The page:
Defining “Unified Communications” has always been difficult because it involves a complex variety of communication “modes” and user interfaces. You will therefore get a variety of answers, most of them citing the ability for people to flexibly communicate person-to-person or in a group conference in their choice of modes (asynchronous messaging, real-time connections, text, voice, video, etc.). What is usually omitted is the new ability for automated business processes (CEBP) to initiate personalized contacts with a more accessible mobile person via some form of timely messaging and a variety of immediate response options.
The new Apple “Watch” announcement reminded me that a key function for all modes of communication is how the recipient can be quickly and easily notified of a contact attempt, whether it is real-time, near-real-time, or, increasingly, an asynchronous text message. Rather than describing it as a “Watch” that tells you the time of day, I see it as a personalized communication notification and (text) response device.
The importance of any contact is not really dependent on the mode or media of the contact, but on the “who” (originator) relationship and the “what” (subject/content) timeliness. So, with mobile accessibility increasing the volume of contacts that can be generated anywhere, any time, any way, we should be looking at the communication overload (including notifications) that mobile recipients are increasingly facing.
With increased user accessibility through mobile devices, asynchronous messaging has now become “near real-time” and is becoming more practical for business communications than trying to connect in real-time. In fact, we are all seeing how IM has rapidly become a “gateway” to a real-time voice or video connection, and WebRTC is doing the same for “mobile apps.” While we now have a variety of ways to initiate contacts directly and indirectly with people, as well as a variety of ways for people to respond to such contact attempts, multimodal mobile recipients now need a more centralized and dynamic way to manage how they should be notified of any form of contact attempt. Whether it is a legacy phone call, a video call, an IM contact, or any type of new message, the mobile recipient must be able to dynamically manage their priorities and preferences for handling any type of contact they will be receiving from either people or automated services.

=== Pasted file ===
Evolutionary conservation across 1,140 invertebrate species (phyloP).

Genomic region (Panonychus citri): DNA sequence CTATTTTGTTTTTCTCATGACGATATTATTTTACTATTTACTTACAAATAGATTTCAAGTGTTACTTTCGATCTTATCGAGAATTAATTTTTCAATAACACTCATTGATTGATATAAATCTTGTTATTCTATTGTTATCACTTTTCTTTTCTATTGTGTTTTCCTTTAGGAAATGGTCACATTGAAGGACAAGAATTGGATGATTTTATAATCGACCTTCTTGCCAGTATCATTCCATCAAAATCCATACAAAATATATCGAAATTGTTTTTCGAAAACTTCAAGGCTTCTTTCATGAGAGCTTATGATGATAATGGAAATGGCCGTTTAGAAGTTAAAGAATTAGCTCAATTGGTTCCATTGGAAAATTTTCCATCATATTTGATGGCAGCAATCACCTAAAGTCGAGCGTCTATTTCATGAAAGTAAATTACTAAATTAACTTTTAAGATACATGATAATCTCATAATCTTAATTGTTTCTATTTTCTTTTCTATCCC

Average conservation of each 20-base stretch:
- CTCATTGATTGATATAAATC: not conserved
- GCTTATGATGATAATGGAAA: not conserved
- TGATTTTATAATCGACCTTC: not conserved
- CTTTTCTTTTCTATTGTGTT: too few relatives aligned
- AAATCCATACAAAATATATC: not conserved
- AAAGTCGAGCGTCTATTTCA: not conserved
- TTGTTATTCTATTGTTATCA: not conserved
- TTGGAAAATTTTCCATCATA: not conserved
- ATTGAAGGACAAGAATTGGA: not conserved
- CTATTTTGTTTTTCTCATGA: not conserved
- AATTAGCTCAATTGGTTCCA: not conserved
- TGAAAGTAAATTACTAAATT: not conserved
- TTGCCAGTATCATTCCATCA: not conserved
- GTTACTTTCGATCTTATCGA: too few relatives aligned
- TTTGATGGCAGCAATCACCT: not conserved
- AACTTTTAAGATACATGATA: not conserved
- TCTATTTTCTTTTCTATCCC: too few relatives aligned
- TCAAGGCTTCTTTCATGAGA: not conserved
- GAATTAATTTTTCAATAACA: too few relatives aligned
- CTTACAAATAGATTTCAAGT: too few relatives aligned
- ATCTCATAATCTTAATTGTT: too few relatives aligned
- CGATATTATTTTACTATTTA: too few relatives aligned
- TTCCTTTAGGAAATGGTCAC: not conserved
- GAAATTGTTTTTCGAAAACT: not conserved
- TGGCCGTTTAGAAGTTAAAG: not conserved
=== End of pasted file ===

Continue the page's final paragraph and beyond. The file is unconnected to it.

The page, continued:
So, I think we need to add “Unified Notifications” as a separate service (UNaaS?) to the definition of UC capabilities for recipients, where all forms of contact can first be screened and the recipient will control whether and how to be notified immediately or when they have the time to follow up. In effect, what I am suggesting is that the original concept of availability “presence status” that UC offered to real-time contact initiators be extended to contact recipients to dynamically control how they want to notified about ALL incoming contacts. This would eliminate the need for establishing federated presence across different organizations and enable the individual mobile end users to control how they want to be notified for different modes of contact. They can also associate such notification choices with any personalized screening parameters they want to dynamically apply.
Contact initiators (people, automated services) should do whatever they want in terms of making calls, sending messages, etc., but the mobile recipient is the one who should be in control over how those different calls and messages should be handled, depending on their individual priorities and circumstances. This will continue to result in what telephone answering and voice mail has done for decades, converted real-time contact attempts into asynchronous messaging activities, and vice versa. So, it will be appropriate for a Unified Notification service to always let the contact initiator know what is happening with their call/message attempt, so they don’t have to guess about what will happen next.
Because innovation is moving quickly in mobile business communications, it is hard to keep up with what the technology developers are coming out with. So, if you are already doing “Unified Notification Management,” please let me know!
Edited by Maurice Nagle